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Adhesion of bulk-fill resin composites as core and intraradicular post materials only versus the use of glass-fiber posts in different regions of root dentin


Franz, Martin; Özcan, Mutlu (2019). Adhesion of bulk-fill resin composites as core and intraradicular post materials only versus the use of glass-fiber posts in different regions of root dentin. Journal of Adhesion Science and Technology, 33(13):1410-1425.

Abstract

This study assessed adhesion of bulk-fill resin-composites as core and post materials only versus the use of fiber resin composite (FRC) posts. Human teeth (N = 84) were cut at the CEJ and endodontically treated and randomly divided into seven groups: TP: Titanium post (Flat Head T); SFRC: S2-glass FRC (Pinpost); EFRC1: E-glass FRC (GC Everstick) directly bonded; GFRC: E-glass FRC (Glassix Nordin); EFRC2: E-glass FRC (Everstick); BF1: Bulk-fill resin (Surefill SDR); BF2: Bulk-fill resin (SonicFill). Groups TP, SFRC, EFRC and GFRC were cemented (Panavia 21), while other groups were bonded directly to the intraradicular dentin. The core parts were constructed using a resin composite (G-aenial) except for Groups BF1 and BF2. The core-cervical dentin interface was loaded under shear forces. Push-out tests were performed in a Universal Testing Machine (1 mm/min). Data (MPa) were analyzed using two-way ANOVA and Tukey`s tests (α = 0.05). Not the root level (p > 0.05) but the type of core and post material significantly affected shear and push-out bond results (p < 0.001). BF1 (9.2 ± 2.1) and BF2 (9.3 ± 3.1) showed significantly lower bond strength to the cervical dentin (p < 0.05) compared to other groups (11.6 ± 2.5–19 ± 6.8). FRC post types did not show significant difference being higher than those of TP, BF1 and BF2 (0.57 ± 0.37–2.34 ± 1.98) (p > 0.05). Partial cohesive core fracture was more common while BF1 and BF2 showed exclusively adhesive failures. Cohesive failure in the cement was frequent in Group TP (53%) compared to other groups (3–24%). BF1 and BF2 presented exclusively complete adhesive failure of the bulk-fill material.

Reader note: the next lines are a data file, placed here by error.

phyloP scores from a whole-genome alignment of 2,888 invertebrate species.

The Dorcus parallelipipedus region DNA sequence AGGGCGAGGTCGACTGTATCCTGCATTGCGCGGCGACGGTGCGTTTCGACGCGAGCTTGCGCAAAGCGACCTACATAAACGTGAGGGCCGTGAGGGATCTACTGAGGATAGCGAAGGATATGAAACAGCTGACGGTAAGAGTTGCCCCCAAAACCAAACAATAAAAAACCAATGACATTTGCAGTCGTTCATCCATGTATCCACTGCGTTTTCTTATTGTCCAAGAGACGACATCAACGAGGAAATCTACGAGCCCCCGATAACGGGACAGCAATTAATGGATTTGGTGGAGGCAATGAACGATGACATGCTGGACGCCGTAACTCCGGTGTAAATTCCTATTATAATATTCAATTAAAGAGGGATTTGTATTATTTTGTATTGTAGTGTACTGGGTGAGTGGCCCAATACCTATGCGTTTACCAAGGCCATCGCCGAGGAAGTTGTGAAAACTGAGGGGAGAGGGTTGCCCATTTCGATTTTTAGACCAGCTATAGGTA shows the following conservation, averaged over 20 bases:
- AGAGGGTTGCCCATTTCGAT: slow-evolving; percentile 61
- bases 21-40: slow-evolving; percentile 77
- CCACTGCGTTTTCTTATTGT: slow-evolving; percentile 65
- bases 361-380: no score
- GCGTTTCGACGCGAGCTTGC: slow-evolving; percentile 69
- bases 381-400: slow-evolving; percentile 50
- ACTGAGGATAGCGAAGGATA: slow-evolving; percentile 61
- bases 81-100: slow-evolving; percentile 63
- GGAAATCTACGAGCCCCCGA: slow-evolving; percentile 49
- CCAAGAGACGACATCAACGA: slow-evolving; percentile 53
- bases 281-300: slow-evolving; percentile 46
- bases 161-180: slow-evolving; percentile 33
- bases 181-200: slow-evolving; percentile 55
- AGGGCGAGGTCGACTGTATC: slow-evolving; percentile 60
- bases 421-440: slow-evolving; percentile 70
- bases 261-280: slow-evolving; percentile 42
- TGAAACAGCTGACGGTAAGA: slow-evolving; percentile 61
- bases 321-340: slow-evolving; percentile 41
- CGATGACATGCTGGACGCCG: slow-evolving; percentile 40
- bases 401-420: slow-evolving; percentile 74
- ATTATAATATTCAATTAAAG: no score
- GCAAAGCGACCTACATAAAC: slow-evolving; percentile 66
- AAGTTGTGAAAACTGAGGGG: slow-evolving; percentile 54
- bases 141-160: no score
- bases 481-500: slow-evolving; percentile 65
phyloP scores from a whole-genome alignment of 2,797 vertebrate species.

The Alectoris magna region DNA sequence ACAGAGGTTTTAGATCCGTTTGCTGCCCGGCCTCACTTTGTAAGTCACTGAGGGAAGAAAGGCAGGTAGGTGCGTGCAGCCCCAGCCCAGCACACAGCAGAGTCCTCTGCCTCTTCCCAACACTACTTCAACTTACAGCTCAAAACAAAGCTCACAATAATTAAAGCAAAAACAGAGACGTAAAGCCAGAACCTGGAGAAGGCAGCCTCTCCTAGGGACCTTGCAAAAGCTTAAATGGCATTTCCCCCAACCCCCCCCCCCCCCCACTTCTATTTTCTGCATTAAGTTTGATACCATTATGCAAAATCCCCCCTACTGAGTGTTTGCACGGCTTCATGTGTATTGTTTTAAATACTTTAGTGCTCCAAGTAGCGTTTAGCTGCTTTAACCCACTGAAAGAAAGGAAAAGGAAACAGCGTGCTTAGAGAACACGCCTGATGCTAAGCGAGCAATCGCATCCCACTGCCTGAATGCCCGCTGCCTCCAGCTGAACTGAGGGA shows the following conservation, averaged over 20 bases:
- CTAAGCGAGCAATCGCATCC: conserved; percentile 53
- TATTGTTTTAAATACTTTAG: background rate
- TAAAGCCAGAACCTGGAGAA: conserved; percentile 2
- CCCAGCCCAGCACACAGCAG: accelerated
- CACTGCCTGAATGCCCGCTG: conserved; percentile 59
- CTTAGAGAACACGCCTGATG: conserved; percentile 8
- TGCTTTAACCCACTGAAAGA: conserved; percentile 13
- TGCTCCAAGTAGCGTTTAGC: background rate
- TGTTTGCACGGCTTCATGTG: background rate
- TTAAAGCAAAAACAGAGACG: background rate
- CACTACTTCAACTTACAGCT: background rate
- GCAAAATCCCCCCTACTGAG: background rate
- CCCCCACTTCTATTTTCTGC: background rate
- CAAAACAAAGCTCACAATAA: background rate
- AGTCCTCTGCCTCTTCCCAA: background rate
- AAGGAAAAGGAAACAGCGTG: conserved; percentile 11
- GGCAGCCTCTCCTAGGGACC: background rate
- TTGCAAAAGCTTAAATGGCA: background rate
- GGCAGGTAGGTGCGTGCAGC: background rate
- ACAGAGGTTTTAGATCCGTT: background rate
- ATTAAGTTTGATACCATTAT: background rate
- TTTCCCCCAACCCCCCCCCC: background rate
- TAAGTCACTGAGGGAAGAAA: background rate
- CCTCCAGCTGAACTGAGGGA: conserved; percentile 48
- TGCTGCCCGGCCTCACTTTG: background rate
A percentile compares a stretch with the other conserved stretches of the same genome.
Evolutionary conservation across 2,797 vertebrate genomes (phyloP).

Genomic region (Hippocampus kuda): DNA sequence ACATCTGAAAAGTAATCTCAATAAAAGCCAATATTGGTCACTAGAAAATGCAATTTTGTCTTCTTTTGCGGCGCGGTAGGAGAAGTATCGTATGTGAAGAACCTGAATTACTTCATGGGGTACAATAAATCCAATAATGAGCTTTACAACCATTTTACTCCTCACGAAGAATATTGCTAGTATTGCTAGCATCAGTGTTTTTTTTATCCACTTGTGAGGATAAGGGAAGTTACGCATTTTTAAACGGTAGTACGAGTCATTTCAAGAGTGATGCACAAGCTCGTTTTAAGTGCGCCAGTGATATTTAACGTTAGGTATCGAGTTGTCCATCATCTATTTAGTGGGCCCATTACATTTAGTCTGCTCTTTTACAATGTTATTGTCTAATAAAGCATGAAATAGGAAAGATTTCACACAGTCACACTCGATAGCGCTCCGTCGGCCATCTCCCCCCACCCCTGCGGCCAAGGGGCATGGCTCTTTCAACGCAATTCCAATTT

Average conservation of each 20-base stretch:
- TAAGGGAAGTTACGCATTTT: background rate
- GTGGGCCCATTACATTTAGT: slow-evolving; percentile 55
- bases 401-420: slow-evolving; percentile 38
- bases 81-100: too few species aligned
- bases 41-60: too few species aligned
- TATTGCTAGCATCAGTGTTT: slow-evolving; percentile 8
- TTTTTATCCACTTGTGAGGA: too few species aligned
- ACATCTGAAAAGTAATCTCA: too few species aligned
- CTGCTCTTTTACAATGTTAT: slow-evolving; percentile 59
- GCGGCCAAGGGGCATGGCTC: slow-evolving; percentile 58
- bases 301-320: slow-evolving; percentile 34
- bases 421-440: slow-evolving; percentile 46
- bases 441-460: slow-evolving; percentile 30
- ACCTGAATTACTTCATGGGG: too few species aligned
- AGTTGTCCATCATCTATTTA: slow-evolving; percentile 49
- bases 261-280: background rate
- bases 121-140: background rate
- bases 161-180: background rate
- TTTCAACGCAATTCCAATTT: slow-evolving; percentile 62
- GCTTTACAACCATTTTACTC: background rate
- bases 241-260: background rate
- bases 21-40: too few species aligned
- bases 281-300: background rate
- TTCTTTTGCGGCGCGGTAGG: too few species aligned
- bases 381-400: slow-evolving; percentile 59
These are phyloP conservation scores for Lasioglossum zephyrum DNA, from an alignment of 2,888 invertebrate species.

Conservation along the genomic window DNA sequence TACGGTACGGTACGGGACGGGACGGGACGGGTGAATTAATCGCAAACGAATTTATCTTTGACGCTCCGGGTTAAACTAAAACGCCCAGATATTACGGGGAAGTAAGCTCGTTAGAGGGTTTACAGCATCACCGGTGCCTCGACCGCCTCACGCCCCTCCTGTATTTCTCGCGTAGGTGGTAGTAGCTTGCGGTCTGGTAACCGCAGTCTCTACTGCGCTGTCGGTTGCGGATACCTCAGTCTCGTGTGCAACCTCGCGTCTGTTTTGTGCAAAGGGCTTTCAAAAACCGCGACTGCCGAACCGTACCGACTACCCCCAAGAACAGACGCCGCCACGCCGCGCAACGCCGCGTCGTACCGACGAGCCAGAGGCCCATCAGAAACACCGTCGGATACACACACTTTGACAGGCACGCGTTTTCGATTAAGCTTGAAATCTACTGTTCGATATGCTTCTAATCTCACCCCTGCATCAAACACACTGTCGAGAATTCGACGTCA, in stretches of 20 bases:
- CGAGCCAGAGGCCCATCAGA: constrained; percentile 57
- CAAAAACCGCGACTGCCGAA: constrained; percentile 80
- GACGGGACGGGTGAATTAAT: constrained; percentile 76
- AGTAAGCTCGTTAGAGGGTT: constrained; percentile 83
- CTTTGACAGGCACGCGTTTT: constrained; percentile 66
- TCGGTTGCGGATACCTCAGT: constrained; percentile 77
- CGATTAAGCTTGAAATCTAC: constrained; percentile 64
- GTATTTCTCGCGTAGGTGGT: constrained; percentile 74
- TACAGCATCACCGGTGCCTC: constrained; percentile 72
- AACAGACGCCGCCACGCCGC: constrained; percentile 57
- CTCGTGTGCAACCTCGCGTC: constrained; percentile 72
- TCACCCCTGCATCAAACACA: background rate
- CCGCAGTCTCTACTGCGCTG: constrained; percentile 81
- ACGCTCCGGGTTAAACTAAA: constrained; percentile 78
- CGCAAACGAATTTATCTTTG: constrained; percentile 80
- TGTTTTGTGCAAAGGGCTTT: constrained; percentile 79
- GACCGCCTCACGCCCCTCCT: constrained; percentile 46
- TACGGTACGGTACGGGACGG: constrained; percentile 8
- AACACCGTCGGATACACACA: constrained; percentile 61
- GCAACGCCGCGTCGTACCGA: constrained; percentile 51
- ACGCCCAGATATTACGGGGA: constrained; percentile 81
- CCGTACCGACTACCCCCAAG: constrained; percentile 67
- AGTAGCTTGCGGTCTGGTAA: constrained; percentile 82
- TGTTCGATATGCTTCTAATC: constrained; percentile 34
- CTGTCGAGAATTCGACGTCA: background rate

Abstract

This study assessed adhesion of bulk-fill resin-composites as core and post materials only versus the use of fiber resin composite (FRC) posts. Human teeth (N = 84) were cut at the CEJ and endodontically treated and randomly divided into seven groups: TP: Titanium post (Flat Head T); SFRC: S2-glass FRC (Pinpost); EFRC1: E-glass FRC (GC Everstick) directly bonded; GFRC: E-glass FRC (Glassix Nordin); EFRC2: E-glass FRC (Everstick); BF1: Bulk-fill resin (Surefill SDR); BF2: Bulk-fill resin (SonicFill). Groups TP, SFRC, EFRC and GFRC were cemented (Panavia 21), while other groups were bonded directly to the intraradicular dentin. The core parts were constructed using a resin composite (G-aenial) except for Groups BF1 and BF2. The core-cervical dentin interface was loaded under shear forces. Push-out tests were performed in a Universal Testing Machine (1 mm/min). Data (MPa) were analyzed using two-way ANOVA and Tukey`s tests (α = 0.05). Not the root level (p > 0.05) but the type of core and post material significantly affected shear and push-out bond results (p < 0.001). BF1 (9.2 ± 2.1) and BF2 (9.3 ± 3.1) showed significantly lower bond strength to the cervical dentin (p < 0.05) compared to other groups (11.6 ± 2.5–19 ± 6.8). FRC post types did not show significant difference being higher than those of TP, BF1 and BF2 (0.57 ± 0.37–2.34 ± 1.98) (p > 0.05). Partial cohesive core fracture was more common while BF1 and BF2 showed exclusively adhesive failures. Cohesive failure in the cement was frequent in Group TP (53%) compared to other groups (3–24%). BF1 and BF2 presented exclusively complete adhesive failure of the bulk-fill material.

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Additional indexing

Item Type:Journal Article, refereed, original work
Communities & Collections:04 Faculty of Medicine > Center for Dental Medicine > Clinic of Reconstructive Dentistry
Dewey Decimal Classification:610 Medicine & health
Uncontrolled Keywords:Materials Chemistry, Mechanics of Materials, General Chemistry, Surfaces, Coatings and Films, Surfaces and Interfaces
Language:English
Date:23 April 2019
Deposited On:29 Nov 2019 13:14
Last Modified:29 Nov 2019 13:14
Publisher:Taylor & Francis
ISSN:0169-4243
OA Status:Closed
Publisher DOI:https://doi.org/10.1080/01694243.2019.1599206

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